These painless growths are typically benign (noncancerous). However, if symptoms persist or become severe, consult with your doctor to ensure they’re not a sign of cancer.
According to the University of Washington, about 4 percent of people experience nasal polyps. They’re most common in middle-aged adults but can also affect young people.
Nasal polyps can form throughout your sinuses or nasal passages, but most often are found in your sinuses near your cheekbones, eyes, and nose.
The first steps for diagnosing nasal polyps is a general physical examination and an examination of your nose. Your doctor might be able to see polyps with a nasoscope — a small instrument with a light and lens used to view in the inside of your nose.
If your doctor is unable to see your nasal polyps with a nasoscope, the next step may be a nasal endoscopy. For this procedure, your doctor guides a thin tube with a light and camera into your nasal cavity.
Most nasal polyps are not a sign of nasal cavity or paranasal sinus cancer. Instead, they’re typically the result of chronic inflammation from:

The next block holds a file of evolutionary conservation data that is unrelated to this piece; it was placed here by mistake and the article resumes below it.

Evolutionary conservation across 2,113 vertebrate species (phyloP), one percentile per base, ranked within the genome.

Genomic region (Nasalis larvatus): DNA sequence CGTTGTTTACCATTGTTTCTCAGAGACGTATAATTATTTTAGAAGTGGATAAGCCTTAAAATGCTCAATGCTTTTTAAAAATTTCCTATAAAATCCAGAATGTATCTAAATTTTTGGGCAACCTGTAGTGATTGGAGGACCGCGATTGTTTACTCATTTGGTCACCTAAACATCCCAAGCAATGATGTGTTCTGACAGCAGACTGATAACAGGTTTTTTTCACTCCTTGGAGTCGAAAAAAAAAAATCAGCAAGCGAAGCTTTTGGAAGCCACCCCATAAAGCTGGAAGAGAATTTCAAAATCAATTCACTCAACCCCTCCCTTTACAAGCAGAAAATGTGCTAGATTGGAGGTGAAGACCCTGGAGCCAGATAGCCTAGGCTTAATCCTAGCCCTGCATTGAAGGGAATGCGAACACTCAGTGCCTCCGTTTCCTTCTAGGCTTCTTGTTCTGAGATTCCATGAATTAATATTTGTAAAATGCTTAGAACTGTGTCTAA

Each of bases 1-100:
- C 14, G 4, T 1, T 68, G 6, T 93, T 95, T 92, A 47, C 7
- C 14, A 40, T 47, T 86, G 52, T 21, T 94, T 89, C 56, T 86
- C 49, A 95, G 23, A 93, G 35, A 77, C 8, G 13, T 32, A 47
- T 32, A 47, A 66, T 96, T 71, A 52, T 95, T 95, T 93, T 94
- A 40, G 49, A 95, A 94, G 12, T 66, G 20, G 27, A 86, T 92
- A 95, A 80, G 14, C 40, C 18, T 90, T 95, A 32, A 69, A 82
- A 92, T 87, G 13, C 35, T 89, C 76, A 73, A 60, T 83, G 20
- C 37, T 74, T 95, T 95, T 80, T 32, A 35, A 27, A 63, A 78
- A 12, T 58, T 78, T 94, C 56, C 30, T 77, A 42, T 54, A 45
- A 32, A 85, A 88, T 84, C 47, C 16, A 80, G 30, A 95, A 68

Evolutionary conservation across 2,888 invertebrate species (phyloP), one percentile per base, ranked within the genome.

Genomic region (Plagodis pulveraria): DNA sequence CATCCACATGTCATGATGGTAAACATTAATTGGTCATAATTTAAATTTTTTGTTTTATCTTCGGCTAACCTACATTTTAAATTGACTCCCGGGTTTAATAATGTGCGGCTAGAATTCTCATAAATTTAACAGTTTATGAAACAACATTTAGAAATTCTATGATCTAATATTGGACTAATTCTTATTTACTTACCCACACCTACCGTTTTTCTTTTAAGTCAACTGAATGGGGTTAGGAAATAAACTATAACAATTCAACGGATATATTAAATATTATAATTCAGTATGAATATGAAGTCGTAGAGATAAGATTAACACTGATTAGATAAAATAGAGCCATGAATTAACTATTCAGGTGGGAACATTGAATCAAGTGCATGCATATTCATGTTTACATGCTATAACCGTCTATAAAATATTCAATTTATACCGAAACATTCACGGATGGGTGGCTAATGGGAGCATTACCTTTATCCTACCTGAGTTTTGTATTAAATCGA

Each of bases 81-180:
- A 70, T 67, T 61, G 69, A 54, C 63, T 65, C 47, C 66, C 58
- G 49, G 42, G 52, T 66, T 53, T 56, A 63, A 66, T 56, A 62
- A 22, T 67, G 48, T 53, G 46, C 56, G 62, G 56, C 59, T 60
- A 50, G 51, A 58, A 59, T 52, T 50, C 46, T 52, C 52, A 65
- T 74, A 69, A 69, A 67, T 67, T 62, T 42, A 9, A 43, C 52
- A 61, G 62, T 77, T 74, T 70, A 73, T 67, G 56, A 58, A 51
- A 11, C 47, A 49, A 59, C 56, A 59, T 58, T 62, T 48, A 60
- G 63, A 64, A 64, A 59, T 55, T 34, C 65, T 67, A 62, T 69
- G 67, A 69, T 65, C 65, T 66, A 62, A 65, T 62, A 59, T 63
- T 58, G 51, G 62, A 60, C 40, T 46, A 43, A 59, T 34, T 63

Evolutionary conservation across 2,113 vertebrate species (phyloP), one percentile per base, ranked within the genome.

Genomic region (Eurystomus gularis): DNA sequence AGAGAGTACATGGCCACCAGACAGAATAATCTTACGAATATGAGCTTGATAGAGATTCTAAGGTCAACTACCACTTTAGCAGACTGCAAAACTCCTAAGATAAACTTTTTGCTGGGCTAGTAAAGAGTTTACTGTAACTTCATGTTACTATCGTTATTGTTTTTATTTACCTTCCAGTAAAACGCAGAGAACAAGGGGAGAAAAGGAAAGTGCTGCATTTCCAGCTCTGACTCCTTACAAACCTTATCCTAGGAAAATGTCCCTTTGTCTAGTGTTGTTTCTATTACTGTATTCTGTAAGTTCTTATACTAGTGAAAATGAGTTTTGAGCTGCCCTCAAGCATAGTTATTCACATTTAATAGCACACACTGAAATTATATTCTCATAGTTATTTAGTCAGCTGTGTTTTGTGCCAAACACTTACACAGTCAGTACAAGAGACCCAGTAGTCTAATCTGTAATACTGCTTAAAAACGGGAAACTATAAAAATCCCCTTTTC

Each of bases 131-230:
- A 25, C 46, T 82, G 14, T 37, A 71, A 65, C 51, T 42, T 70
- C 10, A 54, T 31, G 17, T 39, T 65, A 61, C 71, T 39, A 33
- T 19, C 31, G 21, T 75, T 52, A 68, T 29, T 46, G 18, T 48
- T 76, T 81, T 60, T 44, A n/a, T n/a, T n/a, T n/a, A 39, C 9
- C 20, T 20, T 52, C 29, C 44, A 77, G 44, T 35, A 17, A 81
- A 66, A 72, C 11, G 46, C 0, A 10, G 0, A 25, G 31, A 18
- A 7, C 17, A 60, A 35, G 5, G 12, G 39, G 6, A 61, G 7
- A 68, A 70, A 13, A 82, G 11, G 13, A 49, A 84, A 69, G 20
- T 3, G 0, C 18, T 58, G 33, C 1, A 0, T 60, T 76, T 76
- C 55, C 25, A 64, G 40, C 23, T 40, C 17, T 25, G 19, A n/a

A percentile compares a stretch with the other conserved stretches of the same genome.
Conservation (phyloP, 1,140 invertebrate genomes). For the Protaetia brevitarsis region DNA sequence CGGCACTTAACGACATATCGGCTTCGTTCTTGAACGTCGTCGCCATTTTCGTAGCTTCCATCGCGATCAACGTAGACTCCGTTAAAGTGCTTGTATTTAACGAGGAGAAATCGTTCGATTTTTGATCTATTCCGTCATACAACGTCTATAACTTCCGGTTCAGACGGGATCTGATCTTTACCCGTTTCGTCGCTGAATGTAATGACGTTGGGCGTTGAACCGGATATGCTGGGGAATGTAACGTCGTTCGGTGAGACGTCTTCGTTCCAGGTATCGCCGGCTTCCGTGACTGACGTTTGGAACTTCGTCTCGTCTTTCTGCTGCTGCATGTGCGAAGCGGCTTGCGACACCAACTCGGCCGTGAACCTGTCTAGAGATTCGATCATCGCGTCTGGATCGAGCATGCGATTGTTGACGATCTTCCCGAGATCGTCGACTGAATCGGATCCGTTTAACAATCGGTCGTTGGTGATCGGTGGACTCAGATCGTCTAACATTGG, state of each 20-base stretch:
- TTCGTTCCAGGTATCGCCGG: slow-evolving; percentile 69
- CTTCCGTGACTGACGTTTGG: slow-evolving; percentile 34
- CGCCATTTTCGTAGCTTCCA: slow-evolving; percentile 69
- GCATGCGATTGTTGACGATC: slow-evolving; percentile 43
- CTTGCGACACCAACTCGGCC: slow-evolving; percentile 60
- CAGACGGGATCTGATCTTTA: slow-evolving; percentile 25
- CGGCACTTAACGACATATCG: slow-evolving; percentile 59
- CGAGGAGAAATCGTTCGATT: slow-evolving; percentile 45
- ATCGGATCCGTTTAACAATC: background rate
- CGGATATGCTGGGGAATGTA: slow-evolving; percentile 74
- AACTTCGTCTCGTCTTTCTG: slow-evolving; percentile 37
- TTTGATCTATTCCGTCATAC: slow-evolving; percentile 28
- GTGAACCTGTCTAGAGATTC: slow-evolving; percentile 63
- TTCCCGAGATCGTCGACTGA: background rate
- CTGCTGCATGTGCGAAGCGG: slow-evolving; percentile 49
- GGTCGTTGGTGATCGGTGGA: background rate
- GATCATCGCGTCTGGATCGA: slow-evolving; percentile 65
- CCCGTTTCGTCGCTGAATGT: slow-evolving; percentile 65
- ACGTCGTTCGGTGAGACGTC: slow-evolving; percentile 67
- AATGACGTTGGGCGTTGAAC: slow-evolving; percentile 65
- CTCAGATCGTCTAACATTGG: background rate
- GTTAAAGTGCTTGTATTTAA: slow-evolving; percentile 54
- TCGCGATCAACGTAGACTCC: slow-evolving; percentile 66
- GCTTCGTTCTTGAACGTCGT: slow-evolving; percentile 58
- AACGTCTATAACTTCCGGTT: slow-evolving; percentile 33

Polyps can form when tissue of the nasal mucosa — which protects your sinus and the inside of your nose — becomes inflamed.
Nasal polyps are associated with chronic sinusitis. Symptoms can include:
- postnasal drip
- stuffy nose
- losing your sense of taste
- reduced sense of smell
- pressure in your face or forehead
- sleep apnea
If your nasal polyps are small, you may not notice them. However, if several form or your nasal polyps are large, they may block your sinuses or nasal passages. This can lead to:
- frequent infections
- loss of sense of smell
- breathing problems
Nasal polyps are usually treated without surgery. Your doctor will prescribe medications to reduce inflammation and the size of the polyps.
To relieve symptoms, your doctor may also recommend nasal steroids such as:
- budesonide (Rhinocort)
- fluticasone (Flonase, Veramyst)
- mometasone (Nasonex)
If your nasal polyps are a result of allergies, your doctor may recommend antihistamines to reduce allergy symptoms.
If nonsurgical treatment options are not effective, one common procedure is endoscopic surgery. Endoscopic surgery involves a surgeon inserting a tube with a camera and light attached to it into your nostrils and removing the polyps using small tools.
If removed, nasal polyps might return. Your doctor may recommend a routine of saline washes or nasal spray that reduce inflammation and work to prevent reoccurrence.
Nasal polyps are usually not a sign of cancer. You may be at a higher risk of nasal polyps if you experience other conditions that cause chronic inflammation in your sinuses such as asthma, allergies, or acute sinusitis.
While the condition does not always require treatment, speak with your doctor if symptoms persist or worsen over time. They can diagnose the cause and recommend effective treatment.